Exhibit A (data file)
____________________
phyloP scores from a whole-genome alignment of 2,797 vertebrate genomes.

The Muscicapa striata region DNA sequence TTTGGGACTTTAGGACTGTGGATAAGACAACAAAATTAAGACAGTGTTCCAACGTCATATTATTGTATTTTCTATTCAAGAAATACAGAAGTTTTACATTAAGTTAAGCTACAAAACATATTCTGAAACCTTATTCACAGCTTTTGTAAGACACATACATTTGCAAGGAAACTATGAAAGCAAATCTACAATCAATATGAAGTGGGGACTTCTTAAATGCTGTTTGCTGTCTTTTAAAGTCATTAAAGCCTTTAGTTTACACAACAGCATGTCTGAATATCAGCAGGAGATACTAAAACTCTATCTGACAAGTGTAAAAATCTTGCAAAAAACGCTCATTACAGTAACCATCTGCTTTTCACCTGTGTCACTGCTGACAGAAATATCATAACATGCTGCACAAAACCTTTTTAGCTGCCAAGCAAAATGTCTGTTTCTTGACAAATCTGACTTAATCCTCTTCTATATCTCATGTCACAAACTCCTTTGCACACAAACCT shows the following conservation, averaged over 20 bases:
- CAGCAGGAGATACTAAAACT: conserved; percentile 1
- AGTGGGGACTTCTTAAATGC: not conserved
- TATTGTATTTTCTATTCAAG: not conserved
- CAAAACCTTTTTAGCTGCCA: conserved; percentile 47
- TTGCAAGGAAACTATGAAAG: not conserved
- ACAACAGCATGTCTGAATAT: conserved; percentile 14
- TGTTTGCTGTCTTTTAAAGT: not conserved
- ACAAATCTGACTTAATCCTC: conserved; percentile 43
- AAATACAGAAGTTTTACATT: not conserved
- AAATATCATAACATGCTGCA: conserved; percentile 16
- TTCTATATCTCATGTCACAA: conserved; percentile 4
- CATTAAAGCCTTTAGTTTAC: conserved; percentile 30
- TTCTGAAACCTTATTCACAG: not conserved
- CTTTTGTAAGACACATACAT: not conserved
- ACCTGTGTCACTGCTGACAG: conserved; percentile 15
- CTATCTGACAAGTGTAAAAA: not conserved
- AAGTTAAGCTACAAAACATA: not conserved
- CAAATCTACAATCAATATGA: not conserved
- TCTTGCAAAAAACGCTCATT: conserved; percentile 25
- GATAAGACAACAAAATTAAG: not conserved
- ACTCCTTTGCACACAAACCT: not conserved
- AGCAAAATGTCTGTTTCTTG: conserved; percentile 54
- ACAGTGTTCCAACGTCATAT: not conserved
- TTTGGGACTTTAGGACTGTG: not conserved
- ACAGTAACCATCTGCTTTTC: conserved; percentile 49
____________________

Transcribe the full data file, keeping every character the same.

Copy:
phyloP scores from a whole-genome alignment of 2,797 vertebrate genomes.

The Muscicapa striata region DNA sequence TTTGGGACTTTAGGACTGTGGATAAGACAACAAAATTAAGACAGTGTTCCAACGTCATATTATTGTATTTTCTATTCAAGAAATACAGAAGTTTTACATTAAGTTAAGCTACAAAACATATTCTGAAACCTTATTCACAGCTTTTGTAAGACACATACATTTGCAAGGAAACTATGAAAGCAAATCTACAATCAATATGAAGTGGGGACTTCTTAAATGCTGTTTGCTGTCTTTTAAAGTCATTAAAGCCTTTAGTTTACACAACAGCATGTCTGAATATCAGCAGGAGATACTAAAACTCTATCTGACAAGTGTAAAAATCTTGCAAAAAACGCTCATTACAGTAACCATCTGCTTTTCACCTGTGTCACTGCTGACAGAAATATCATAACATGCTGCACAAAACCTTTTTAGCTGCCAAGCAAAATGTCTGTTTCTTGACAAATCTGACTTAATCCTCTTCTATATCTCATGTCACAAACTCCTTTGCACACAAACCT shows the following conservation, averaged over 20 bases:
- CAGCAGGAGATACTAAAACT: conserved; percentile 1
- AGTGGGGACTTCTTAAATGC: not conserved
- TATTGTATTTTCTATTCAAG: not conserved
- CAAAACCTTTTTAGCTGCCA: conserved; percentile 47
- TTGCAAGGAAACTATGAAAG: not conserved
- ACAACAGCATGTCTGAATAT: conserved; percentile 14
- TGTTTGCTGTCTTTTAAAGT: not conserved
- ACAAATCTGACTTAATCCTC: conserved; percentile 43
- AAATACAGAAGTTTTACATT: not conserved
- AAATATCATAACATGCTGCA: conserved; percentile 16
- TTCTATATCTCATGTCACAA: conserved; percentile 4
- CATTAAAGCCTTTAGTTTAC: conserved; percentile 30
- TTCTGAAACCTTATTCACAG: not conserved
- CTTTTGTAAGACACATACAT: not conserved
- ACCTGTGTCACTGCTGACAG: conserved; percentile 15
- CTATCTGACAAGTGTAAAAA: not conserved
- AAGTTAAGCTACAAAACATA: not conserved
- CAAATCTACAATCAATATGA: not conserved
- TCTTGCAAAAAACGCTCATT: conserved; percentile 25
- GATAAGACAACAAAATTAAG: not conserved
- ACTCCTTTGCACACAAACCT: not conserved
- AGCAAAATGTCTGTTTCTTG: conserved; percentile 54
- ACAGTGTTCCAACGTCATAT: not conserved
- TTTGGGACTTTAGGACTGTG: not conserved
- ACAGTAACCATCTGCTTTTC: conserved; percentile 49